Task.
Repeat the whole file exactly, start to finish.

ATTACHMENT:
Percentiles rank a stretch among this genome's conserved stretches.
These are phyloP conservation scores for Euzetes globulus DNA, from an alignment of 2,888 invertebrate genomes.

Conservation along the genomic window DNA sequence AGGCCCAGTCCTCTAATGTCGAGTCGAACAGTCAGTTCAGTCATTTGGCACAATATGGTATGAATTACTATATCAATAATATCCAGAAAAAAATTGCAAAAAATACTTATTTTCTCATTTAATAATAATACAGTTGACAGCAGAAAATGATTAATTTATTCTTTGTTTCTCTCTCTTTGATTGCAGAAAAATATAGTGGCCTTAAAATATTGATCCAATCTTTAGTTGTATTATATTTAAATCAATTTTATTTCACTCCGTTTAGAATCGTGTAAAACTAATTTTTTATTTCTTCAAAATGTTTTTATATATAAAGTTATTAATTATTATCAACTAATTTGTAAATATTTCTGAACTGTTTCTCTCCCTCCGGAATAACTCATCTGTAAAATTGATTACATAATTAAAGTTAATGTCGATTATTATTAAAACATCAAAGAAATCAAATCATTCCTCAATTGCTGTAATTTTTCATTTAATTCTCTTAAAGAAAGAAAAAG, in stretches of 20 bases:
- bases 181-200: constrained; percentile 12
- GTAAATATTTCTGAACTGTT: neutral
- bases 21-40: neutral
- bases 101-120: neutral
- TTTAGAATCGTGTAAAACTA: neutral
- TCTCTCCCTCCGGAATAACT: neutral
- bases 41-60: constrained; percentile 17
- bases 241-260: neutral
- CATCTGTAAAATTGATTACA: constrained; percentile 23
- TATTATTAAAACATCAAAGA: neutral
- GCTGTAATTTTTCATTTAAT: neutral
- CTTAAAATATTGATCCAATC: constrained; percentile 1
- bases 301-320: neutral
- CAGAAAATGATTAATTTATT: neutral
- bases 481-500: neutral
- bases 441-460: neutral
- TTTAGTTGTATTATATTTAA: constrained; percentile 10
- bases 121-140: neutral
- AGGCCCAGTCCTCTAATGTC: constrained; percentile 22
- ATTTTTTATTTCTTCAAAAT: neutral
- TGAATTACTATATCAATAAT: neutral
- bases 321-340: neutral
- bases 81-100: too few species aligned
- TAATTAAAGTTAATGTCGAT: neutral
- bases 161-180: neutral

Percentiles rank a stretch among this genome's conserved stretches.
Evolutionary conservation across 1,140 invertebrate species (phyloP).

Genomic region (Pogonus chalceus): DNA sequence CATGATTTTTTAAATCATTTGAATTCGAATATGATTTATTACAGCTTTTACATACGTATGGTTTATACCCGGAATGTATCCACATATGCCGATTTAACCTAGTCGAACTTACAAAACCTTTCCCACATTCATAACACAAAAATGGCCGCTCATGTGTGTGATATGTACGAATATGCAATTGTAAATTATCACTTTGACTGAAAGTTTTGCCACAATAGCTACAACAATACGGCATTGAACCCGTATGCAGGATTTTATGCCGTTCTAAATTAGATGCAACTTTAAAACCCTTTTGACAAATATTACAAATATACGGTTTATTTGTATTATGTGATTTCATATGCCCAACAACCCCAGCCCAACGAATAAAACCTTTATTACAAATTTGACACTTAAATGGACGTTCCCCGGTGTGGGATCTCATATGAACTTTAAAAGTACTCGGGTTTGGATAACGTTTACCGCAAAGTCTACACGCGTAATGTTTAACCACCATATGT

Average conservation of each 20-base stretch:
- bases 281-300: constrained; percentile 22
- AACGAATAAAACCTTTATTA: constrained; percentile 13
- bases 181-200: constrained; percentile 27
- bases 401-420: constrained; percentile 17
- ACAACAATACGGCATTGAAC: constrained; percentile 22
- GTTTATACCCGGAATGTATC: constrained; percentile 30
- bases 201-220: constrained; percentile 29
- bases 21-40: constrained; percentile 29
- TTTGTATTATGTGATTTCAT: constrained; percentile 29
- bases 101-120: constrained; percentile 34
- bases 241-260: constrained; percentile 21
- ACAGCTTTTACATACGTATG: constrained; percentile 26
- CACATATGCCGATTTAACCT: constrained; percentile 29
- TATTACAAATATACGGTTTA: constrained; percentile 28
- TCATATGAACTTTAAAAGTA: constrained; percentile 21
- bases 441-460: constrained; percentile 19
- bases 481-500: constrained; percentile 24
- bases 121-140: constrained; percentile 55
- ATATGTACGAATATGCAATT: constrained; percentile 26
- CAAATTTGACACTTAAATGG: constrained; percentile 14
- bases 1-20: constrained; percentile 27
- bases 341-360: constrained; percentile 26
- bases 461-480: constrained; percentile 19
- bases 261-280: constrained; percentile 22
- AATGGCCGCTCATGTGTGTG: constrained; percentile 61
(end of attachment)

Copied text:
Percentiles rank a stretch among this genome's conserved stretches.
These are phyloP conservation scores for Euzetes globulus DNA, from an alignment of 2,888 invertebrate genomes.

Conservation along the genomic window DNA sequence AGGCCCAGTCCTCTAATGTCGAGTCGAACAGTCAGTTCAGTCATTTGGCACAATATGGTATGAATTACTATATCAATAATATCCAGAAAAAAATTGCAAAAAATACTTATTTTCTCATTTAATAATAATACAGTTGACAGCAGAAAATGATTAATTTATTCTTTGTTTCTCTCTCTTTGATTGCAGAAAAATATAGTGGCCTTAAAATATTGATCCAATCTTTAGTTGTATTATATTTAAATCAATTTTATTTCACTCCGTTTAGAATCGTGTAAAACTAATTTTTTATTTCTTCAAAATGTTTTTATATATAAAGTTATTAATTATTATCAACTAATTTGTAAATATTTCTGAACTGTTTCTCTCCCTCCGGAATAACTCATCTGTAAAATTGATTACATAATTAAAGTTAATGTCGATTATTATTAAAACATCAAAGAAATCAAATCATTCCTCAATTGCTGTAATTTTTCATTTAATTCTCTTAAAGAAAGAAAAAG, in stretches of 20 bases:
- bases 181-200: constrained; percentile 12
- GTAAATATTTCTGAACTGTT: neutral
- bases 21-40: neutral
- bases 101-120: neutral
- TTTAGAATCGTGTAAAACTA: neutral
- TCTCTCCCTCCGGAATAACT: neutral
- bases 41-60: constrained; percentile 17
- bases 241-260: neutral
- CATCTGTAAAATTGATTACA: constrained; percentile 23
- TATTATTAAAACATCAAAGA: neutral
- GCTGTAATTTTTCATTTAAT: neutral
- CTTAAAATATTGATCCAATC: constrained; percentile 1
- bases 301-320: neutral
- CAGAAAATGATTAATTTATT: neutral
- bases 481-500: neutral
- bases 441-460: neutral
- TTTAGTTGTATTATATTTAA: constrained; percentile 10
- bases 121-140: neutral
- AGGCCCAGTCCTCTAATGTC: constrained; percentile 22
- ATTTTTTATTTCTTCAAAAT: neutral
- TGAATTACTATATCAATAAT: neutral
- bases 321-340: neutral
- bases 81-100: too few species aligned
- TAATTAAAGTTAATGTCGAT: neutral
- bases 161-180: neutral

Percentiles rank a stretch among this genome's conserved stretches.
Evolutionary conservation across 1,140 invertebrate species (phyloP).

Genomic region (Pogonus chalceus): DNA sequence CATGATTTTTTAAATCATTTGAATTCGAATATGATTTATTACAGCTTTTACATACGTATGGTTTATACCCGGAATGTATCCACATATGCCGATTTAACCTAGTCGAACTTACAAAACCTTTCCCACATTCATAACACAAAAATGGCCGCTCATGTGTGTGATATGTACGAATATGCAATTGTAAATTATCACTTTGACTGAAAGTTTTGCCACAATAGCTACAACAATACGGCATTGAACCCGTATGCAGGATTTTATGCCGTTCTAAATTAGATGCAACTTTAAAACCCTTTTGACAAATATTACAAATATACGGTTTATTTGTATTATGTGATTTCATATGCCCAACAACCCCAGCCCAACGAATAAAACCTTTATTACAAATTTGACACTTAAATGGACGTTCCCCGGTGTGGGATCTCATATGAACTTTAAAAGTACTCGGGTTTGGATAACGTTTACCGCAAAGTCTACACGCGTAATGTTTAACCACCATATGT

Average conservation of each 20-base stretch:
- bases 281-300: constrained; percentile 22
- AACGAATAAAACCTTTATTA: constrained; percentile 13
- bases 181-200: constrained; percentile 27
- bases 401-420: constrained; percentile 17
- ACAACAATACGGCATTGAAC: constrained; percentile 22
- GTTTATACCCGGAATGTATC: constrained; percentile 30
- bases 201-220: constrained; percentile 29
- bases 21-40: constrained; percentile 29
- TTTGTATTATGTGATTTCAT: constrained; percentile 29
- bases 101-120: constrained; percentile 34
- bases 241-260: constrained; percentile 21
- ACAGCTTTTACATACGTATG: constrained; percentile 26
- CACATATGCCGATTTAACCT: constrained; percentile 29
- TATTACAAATATACGGTTTA: constrained; percentile 28
- TCATATGAACTTTAAAAGTA: constrained; percentile 21
- bases 441-460: constrained; percentile 19
- bases 481-500: constrained; percentile 24
- bases 121-140: constrained; percentile 55
- ATATGTACGAATATGCAATT: constrained; percentile 26
- CAAATTTGACACTTAAATGG: constrained; percentile 14
- bases 1-20: constrained; percentile 27
- bases 341-360: constrained; percentile 26
- bases 461-480: constrained; percentile 19
- bases 261-280: constrained; percentile 22
- AATGGCCGCTCATGTGTGTG: constrained; percentile 61